Difference between revisions of "Wavenumber"

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(Clarified that wavenumber is reciprocal of wavelength, and that wavevector (sometimes also called wavenumber) is different than wavenumber.)
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In science, the '''wavenumber''' indicates the number of wavelengths that would fit in a unit of length. The normal units for wavenumbers are inverse centimeters cm<sup>-1</sup>. A different name for this unit is kayser (after [[Heinrich Kayser]]). Light with a wavelength of 500 nm (green) has a wavenumber of 20,000 cm<sup>-1</sup> or 20&nbsp;kK. Photon energy and frequency are proportional to wavenumber: 10&nbsp;kK corresponds to 1.24 eV.
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In science, the '''wavenumber''' indicates the number of wavelengths that would fit in a unit of length, and is numerically equal to the reciprocal of the wavelength. The normal units for wavenumbers are inverse centimeters cm<sup>-1</sup>. A different name for this unit is kayser (after [[Heinrich Kayser]]). Light with a wavelength of 500 nm (green) has a wavenumber of 20,000 cm<sup>-1</sup> or 20&nbsp;kK. Photon energy and frequency are proportional to wavenumber: 10&nbsp;kK corresponds to 1.24 eV.
  
 
Historically, wavenumbers were introduced by [[Janne Rydberg]] in the 1880's in his analyses of atomic spectra.
 
Historically, wavenumbers were introduced by [[Janne Rydberg]] in the 1880's in his analyses of atomic spectra.
  
Wavenumbers (<math>k</math>), wavelength (<math>\lambda</math>), and frequency (<math>f</math>) are related:
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The wavevector(<math>k</math>), wavelength (<math>\lambda</math>), and frequency (<math>f</math>) are related:
  
:<math>k = \frac{2 \pi}{\lambda}, \qquad k = \frac{2 \pi f}{v}</math>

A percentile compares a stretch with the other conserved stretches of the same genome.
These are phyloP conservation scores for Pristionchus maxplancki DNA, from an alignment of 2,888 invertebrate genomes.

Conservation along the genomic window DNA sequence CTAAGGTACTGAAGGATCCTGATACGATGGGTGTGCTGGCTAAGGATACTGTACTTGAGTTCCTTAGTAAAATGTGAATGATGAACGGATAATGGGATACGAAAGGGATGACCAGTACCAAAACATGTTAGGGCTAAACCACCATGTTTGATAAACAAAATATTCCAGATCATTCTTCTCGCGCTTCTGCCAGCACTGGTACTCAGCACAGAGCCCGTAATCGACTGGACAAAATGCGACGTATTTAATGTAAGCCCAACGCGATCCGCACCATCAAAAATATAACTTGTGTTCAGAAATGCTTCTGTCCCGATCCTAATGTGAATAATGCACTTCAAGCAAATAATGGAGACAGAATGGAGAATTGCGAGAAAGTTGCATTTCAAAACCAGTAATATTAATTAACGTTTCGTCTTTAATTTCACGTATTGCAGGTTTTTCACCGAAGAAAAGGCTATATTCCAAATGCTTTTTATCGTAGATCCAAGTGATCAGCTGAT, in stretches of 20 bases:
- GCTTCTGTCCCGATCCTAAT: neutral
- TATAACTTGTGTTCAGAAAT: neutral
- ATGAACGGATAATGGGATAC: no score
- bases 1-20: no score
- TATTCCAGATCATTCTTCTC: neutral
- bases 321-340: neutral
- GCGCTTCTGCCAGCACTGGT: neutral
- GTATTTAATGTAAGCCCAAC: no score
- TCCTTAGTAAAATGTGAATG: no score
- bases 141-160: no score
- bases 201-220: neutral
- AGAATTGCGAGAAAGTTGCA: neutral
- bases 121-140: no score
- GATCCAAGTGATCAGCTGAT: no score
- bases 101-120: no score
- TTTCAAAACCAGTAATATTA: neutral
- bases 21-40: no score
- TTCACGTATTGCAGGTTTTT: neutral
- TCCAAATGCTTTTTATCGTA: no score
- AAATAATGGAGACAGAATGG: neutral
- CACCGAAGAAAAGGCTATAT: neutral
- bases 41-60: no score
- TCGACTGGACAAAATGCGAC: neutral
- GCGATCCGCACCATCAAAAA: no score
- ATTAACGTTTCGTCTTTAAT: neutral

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:<math>k = \frac{2 \pi}{\lambda}, \qquad k = \frac{2 \pi f}{v},</math>
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where <math>v</math> is the speed of the wave.
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Sometimes (<math>k</math>) is also referred to as wavenumber, but is greater by a factor of <math>2 \pi</math> than the wavenumber described earlier as the reciprocal (<math>1/\lambda</math>) of the wavelength.

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In science, the wavenumber indicates the number of wavelengths that would fit in a unit of length, and is numerically equal to the reciprocal of the wavelength. The normal units for wavenumbers are inverse centimeters cm-1. A different name for this unit is kayser (after Heinrich Kayser). Light with a wavelength of 500 nm (green) has a wavenumber of 20,000 cm-1 or 20 kK. Photon energy and frequency are proportional to wavenumber: 10 kK corresponds to 1.24 eV.

Historically, wavenumbers were introduced by Janne Rydberg in the 1880's in his analyses of atomic spectra.

The wavevector(), wavelength (), and frequency () are related:

where is the speed of the wave.

Sometimes () is also referred to as wavenumber, but is greater by a factor of than the wavenumber described earlier as the reciprocal () of the wavelength.